The complexity of legal issues requires that those facing prosecution employ the assistance and acumen of a trained solicitor and qualified barrister when required to appear in court. In many situations, it can be nearly impossible to navigate the proper procedure and court system without specific training and education. The rules regarding timing and filing are reason enough to seek guidance.
Seek Legal Counsel Early
The threat or commencement of criminal prosecution is not something to be disregarded or belittled. When things go awry or wrong in life, there is an inclination to ignore the problem and hope it goes away, but criminal charges will not disappear. To do nothing in the face of criminal prosecution is to risk your very freedom. Eventually, a court date will be set and a sentence handed down. Do not wait until this unavoidable moment to consider legal counsel, as it will be far too late.
The earlier a solicitor is involved in your defence, the better. It is possible that a solicitor or barrister can take action early on in the case to prevent an unfortunate outcome, or alternatively, raise defences based on technicalities and proper procedure. Overall, the earlier a lawyer or solicitor knows the facts of a case, the more time he or she will have to prepare arguments and brief for court. The earlier a solicitor is contacted, the better defence and representation you will receive.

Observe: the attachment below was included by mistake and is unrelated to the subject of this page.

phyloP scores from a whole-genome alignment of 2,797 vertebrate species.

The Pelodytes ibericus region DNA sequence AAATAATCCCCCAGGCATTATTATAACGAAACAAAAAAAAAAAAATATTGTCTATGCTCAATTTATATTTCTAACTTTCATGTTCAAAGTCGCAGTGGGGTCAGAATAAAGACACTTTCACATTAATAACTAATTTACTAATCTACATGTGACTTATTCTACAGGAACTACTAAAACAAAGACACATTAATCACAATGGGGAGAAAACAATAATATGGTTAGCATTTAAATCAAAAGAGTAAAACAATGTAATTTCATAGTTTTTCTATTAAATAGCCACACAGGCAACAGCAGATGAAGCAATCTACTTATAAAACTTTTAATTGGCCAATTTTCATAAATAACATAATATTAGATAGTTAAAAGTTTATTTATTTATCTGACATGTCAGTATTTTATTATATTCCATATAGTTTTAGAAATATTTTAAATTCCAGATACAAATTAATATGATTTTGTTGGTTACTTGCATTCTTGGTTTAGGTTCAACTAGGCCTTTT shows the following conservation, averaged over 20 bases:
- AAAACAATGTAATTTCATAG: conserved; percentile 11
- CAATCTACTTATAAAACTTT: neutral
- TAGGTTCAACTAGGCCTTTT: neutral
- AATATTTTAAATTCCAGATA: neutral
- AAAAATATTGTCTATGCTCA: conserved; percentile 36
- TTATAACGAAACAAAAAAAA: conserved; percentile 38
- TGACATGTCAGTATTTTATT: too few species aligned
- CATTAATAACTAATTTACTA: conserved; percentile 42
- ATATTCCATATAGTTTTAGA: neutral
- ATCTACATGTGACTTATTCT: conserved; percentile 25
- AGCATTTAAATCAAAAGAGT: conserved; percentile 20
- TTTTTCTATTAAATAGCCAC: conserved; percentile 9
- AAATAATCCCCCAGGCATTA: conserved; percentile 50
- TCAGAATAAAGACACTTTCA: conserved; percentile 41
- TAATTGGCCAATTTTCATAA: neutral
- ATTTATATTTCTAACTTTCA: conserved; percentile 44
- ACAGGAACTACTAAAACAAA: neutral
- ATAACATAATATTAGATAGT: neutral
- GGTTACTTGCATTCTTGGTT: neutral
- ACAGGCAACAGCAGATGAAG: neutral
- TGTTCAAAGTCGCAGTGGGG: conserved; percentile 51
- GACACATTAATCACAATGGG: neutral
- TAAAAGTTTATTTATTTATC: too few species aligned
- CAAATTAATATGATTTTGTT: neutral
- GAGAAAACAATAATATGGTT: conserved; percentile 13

Look for Legal Counsel Locally
When looking for legal counsel, it is important to select a solicitor or lawyer familiar with the local law and court system. For instance, if the action is before a Magistrate Court of Victoria, it is best to contact criminal lawyers in Melbourne or nearby areas. A solicitor familiar with a given court and its judges can provide better advice and guidance. It will also benefit the barrister appearing on your behalf on the court date.
Be Open and Honest with Counsel
A frank and honest conversation with a lawyer is helpful for your defence. A lawyer should know all the facts of a case in order to understand the likely outcome. There is no benefit in keeping pertinent information or unflattering facts from your solicitor. The information is likely to be brought before the court by the opposition, and it is impossible to know what information will help a solicitor prepare the best defence. A criminal lawyer will be nonjudgmental and rational regarding the information you provide.
In most instances, the conversations between you and your lawyer are protected under legal professional privilege. However, this is not an absolute privilege, and a solicitor should clarify the limits and applications of this privilege.
Gain Some Peace of Mind
Whether you were in the right or wrong in the events leading to a criminal charge, there is a great deal of stress that comes from the process. Instructing a solicitor to act on your behalf and engaging a barrister to represent you in court can eliminate some of the anxiety.